When IT leaders think about “rip and replace” efforts, the first thoughts that probably come to mind are about the potentially huge cost and the inevitable disruption to the business. But these massive system replacement efforts also create different security worries for the organization.
The irony is that either the older system or the new system might be the better one from a basic security standpoint, determined in large part by how seriously the organization takes security from the outset. It can be a Catch-22 scenario that the CSO can do a lot to resolve.
A lot also depends on how complex each system is, what the business needs to do with each, and who will access each. That changes a lot according to how business processes evolve as a result of the effort. It can be an apples-to-oranges comparison.
“I don’t think there’s an obvious or clear cut answer, and the reason is this: when you talk about security as a result of a change, what you are actually asking is, ‘how secure is the new system as compared to the old system’, and ‘what kind of risks are being introduced as a result of a change to the system’?,” explains Michael Krigsman, an industry analyst and founder of CxOTalk.com.
“Typically, an older system may not be written as securely as a new system because in the ‘olden days’ we didn’t take security as seriously as we do today,” Krigsman notes. “On the other hand, that older system may be simpler than the new system and the footprint may be smaller, which means that there is less there to go wrong.”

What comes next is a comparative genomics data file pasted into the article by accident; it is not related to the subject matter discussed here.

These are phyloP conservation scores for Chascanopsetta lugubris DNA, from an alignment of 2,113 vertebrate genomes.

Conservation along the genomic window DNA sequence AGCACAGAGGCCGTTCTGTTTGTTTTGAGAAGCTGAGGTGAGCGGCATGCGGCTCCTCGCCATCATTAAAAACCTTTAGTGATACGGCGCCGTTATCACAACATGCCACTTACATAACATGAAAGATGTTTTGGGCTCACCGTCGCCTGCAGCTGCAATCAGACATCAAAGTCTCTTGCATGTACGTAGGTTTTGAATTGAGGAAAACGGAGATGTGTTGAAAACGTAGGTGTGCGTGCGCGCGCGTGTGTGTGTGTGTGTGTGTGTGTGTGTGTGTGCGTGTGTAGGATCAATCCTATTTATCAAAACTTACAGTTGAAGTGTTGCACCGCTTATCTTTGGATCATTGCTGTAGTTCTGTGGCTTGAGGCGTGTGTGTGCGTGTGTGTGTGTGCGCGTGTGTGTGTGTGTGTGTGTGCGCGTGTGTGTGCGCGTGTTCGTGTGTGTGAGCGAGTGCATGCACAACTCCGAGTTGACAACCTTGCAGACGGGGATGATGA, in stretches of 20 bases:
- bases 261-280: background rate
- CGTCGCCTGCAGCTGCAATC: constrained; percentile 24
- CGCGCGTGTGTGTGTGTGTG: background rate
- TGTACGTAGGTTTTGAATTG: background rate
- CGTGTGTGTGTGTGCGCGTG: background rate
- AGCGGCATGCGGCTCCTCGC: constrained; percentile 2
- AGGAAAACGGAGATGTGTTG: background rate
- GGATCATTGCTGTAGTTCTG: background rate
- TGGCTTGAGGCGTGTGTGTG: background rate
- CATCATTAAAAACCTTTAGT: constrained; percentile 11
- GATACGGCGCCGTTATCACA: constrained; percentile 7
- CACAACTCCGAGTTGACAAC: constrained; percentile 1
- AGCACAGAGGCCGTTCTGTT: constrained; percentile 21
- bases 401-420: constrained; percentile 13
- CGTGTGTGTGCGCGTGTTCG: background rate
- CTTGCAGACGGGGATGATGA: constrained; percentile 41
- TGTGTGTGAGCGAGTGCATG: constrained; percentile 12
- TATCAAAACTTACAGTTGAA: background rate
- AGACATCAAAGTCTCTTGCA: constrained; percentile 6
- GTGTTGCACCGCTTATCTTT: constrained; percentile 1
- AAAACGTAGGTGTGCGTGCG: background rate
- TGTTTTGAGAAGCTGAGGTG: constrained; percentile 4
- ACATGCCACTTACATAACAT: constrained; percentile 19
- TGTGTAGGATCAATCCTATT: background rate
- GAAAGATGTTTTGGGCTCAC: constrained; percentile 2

“If it’s a modern system, the newer system should be architected from the ground up with security as a major concern,” Krigsman continues. “On the other hand, that new system is probably going to have interfaces to external partners and vendors, which is definitely an added layer of complexity and risk.”
Is there better safety in numbers?
How secure a replacement system is depends in part on whether organizations go it alone with rip and replace efforts; or, if a solutions provider is involved, which parts of the project they manage. Chances are that the organization doesn’t have many staff trained on the new system, and internal IT will have all it can do just to keep up with the implementation.
This makes the organization dependent on the vendor’s team to build security measures in properly, and that means from a user need perspective as well as technology one.
Security concerns also extend to the data itself and what will happen as the organization sunsets the old system, and goes live on the new one.
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